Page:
childrens polo shirts What Is AC Grade Plywood
Plywood is an engineered lumber composed of three or more layers. The layer faces are oriented 90 degrees to one another to increase the structural characteristics of the board in all directions. Grading the veneer by letter, such as “A,” “B,” “C” and “D,” describes the quality of the face of the plywood, with “A” being the highest quality. Veneer letter grades do not convey structural properties or applications, only visual characteristics.
Meaning of Letter Order for “AC” Grade Plywood The first letter in “AC” is the exposed face grading, and the second letter is the reverse face grading. So, “AC” grade plywood will be installed with the “A” side visible. The middle layers of plywood are not graded, but they are usually lower quality than either of the face plies.
Veneer Grade “A” Veneer grade “A” has a smooth surface that can be painted or stained. There should not be more than 18 repairs to the surface of a standard 4 by 8 sheet during fabrication, and noticeable knots and splits should not be present in the wood surface.
Veneer Grade “C” Veneer grade “C” can have a rough surface, as well as visible repairs. Knots no larger than 1 1/2 inch are allowed. The wood can have splits and discoloration.
Use of “AC” Grade Plywood “AC” grade plywood is one of the most common types. Although the “AC” only gives the visual quality of the plywood surface, the plywood can be used for interior and exterior applications, determined by a separate exposure durability classification and span rating. The exposure durability classification gives the plywood’s ability to resist water and moisture, where most plywood is “Exterior” or “Exposure 1” glued with waterproof adhesive for exterior use. The span rating provides how far apart joists should be placed under the plywood for a floor or roof.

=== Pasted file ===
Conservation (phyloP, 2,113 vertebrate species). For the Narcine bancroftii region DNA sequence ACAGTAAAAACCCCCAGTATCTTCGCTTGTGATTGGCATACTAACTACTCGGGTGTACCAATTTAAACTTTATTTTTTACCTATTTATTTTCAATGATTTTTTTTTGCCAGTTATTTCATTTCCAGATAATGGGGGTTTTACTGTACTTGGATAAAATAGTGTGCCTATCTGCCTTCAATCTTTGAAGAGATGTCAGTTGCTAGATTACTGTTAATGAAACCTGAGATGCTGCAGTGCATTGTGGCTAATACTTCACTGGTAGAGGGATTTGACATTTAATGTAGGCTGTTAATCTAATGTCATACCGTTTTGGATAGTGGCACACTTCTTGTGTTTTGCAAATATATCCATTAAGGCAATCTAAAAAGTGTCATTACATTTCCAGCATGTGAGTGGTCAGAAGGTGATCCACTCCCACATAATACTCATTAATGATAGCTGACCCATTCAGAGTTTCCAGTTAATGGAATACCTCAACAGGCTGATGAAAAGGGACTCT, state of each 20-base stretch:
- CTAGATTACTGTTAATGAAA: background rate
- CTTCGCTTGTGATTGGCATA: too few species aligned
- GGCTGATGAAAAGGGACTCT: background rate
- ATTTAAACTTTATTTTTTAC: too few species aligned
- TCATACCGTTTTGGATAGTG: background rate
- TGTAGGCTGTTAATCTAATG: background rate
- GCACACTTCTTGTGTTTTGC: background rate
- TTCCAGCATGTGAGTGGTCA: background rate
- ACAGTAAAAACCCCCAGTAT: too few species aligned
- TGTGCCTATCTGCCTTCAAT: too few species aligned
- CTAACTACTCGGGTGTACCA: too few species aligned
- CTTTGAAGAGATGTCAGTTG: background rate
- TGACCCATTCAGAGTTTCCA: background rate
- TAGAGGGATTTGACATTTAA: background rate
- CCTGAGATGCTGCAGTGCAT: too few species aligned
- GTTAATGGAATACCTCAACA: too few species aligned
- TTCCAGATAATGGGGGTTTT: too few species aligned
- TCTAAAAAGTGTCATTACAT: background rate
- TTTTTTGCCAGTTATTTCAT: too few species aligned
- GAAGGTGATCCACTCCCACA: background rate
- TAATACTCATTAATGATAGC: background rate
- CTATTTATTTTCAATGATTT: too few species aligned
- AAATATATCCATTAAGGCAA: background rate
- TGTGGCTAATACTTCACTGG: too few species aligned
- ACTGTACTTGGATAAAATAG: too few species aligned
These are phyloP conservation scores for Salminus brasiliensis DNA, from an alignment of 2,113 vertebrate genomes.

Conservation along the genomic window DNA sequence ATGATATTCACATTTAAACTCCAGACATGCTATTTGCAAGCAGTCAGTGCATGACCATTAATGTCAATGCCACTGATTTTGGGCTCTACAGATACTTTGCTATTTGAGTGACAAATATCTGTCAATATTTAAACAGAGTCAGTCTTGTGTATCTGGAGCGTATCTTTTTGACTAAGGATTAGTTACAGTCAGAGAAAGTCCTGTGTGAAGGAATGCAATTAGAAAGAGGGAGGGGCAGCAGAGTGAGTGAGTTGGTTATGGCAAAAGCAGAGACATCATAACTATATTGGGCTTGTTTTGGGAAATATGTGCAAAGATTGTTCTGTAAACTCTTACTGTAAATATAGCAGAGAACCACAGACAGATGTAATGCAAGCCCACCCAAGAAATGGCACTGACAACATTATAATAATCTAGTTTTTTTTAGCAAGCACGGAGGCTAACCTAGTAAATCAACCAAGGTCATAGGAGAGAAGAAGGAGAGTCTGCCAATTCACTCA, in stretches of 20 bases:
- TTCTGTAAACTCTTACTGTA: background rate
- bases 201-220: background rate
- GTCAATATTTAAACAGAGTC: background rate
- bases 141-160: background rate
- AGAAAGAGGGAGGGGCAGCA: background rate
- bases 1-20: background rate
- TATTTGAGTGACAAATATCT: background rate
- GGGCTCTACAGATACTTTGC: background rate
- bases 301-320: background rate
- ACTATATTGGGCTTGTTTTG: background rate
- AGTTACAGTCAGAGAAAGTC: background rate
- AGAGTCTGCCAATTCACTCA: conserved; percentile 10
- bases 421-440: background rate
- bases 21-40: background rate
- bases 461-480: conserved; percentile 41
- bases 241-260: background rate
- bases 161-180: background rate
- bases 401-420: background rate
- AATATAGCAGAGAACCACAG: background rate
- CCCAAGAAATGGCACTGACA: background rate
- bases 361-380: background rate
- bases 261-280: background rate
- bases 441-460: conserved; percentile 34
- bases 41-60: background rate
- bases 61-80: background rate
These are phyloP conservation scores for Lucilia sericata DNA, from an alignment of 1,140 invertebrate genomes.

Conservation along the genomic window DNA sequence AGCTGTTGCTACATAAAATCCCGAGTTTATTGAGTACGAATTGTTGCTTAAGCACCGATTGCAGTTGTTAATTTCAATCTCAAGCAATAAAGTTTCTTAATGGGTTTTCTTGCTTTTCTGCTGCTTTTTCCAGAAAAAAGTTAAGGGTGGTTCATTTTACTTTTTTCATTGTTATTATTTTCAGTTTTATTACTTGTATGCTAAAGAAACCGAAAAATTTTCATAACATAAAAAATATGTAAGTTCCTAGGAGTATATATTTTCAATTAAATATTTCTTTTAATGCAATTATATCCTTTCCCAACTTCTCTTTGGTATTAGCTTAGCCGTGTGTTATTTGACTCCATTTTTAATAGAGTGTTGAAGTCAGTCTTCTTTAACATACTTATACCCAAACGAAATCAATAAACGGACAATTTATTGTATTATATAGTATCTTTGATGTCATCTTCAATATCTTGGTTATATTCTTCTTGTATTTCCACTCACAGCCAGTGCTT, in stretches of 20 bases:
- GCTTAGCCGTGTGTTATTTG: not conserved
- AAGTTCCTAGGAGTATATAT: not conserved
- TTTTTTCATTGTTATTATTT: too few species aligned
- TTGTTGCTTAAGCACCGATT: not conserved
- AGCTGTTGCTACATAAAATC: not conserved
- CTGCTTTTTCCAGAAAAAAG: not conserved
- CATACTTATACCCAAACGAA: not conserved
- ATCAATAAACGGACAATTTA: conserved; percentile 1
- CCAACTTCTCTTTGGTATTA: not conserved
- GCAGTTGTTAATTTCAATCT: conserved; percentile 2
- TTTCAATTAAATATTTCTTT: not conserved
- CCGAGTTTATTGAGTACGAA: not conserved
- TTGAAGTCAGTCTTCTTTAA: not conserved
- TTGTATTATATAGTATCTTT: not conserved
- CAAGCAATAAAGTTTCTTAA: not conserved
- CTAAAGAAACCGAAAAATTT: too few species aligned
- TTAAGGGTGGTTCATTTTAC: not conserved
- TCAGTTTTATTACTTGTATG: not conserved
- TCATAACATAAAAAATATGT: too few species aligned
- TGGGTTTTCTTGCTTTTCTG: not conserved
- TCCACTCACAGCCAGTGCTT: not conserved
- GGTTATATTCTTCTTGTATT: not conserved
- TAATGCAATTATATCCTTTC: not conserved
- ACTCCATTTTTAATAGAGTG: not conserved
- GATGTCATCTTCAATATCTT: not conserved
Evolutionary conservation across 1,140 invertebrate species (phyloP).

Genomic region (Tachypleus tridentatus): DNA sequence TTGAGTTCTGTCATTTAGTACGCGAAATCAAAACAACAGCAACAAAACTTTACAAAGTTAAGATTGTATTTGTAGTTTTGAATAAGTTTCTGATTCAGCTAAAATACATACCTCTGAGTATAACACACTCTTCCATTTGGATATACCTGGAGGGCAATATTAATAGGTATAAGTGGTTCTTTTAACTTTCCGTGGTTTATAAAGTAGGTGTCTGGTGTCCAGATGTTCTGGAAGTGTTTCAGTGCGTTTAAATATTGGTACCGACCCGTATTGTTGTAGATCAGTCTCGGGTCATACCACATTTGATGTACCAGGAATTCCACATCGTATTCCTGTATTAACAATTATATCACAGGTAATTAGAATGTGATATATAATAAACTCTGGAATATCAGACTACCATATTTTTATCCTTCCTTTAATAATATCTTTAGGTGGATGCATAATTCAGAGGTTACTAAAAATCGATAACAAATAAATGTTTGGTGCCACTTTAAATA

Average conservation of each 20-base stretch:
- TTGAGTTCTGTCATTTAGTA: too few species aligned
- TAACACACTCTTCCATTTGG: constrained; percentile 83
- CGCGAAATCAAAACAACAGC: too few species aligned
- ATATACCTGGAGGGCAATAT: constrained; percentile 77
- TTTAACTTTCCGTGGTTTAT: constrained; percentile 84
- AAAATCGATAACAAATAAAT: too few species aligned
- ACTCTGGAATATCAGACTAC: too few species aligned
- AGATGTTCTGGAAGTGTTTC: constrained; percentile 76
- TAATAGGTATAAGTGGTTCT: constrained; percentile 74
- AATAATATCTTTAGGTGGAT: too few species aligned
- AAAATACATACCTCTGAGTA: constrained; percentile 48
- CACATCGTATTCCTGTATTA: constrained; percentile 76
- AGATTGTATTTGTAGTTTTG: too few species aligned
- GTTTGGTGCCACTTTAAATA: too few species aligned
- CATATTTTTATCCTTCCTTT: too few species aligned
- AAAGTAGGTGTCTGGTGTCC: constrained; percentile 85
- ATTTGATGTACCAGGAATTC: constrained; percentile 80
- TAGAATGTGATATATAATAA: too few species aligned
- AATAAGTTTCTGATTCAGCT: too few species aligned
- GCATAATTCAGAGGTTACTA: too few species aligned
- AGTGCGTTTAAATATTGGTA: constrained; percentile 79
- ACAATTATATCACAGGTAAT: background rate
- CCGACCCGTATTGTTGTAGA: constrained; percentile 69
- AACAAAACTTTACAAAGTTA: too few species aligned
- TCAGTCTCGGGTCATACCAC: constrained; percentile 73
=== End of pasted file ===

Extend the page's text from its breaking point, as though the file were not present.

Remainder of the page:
Structural Plywood Structural plywood is usually a lower grade of plywood “CD.” The veneer grading is the same as with “AC,” where “D” permits knots up to 2 1/2 inches wide, and splits and repairs are noticeable throughout the plywood surface. Because the plywood is used for structural purposes, there is no need for an attractive plywood veneer.
References (2) “Fundamentals of Building Construction”; Joseph Iano; 1998.”Building Structures”; James Ambrose; 1993.
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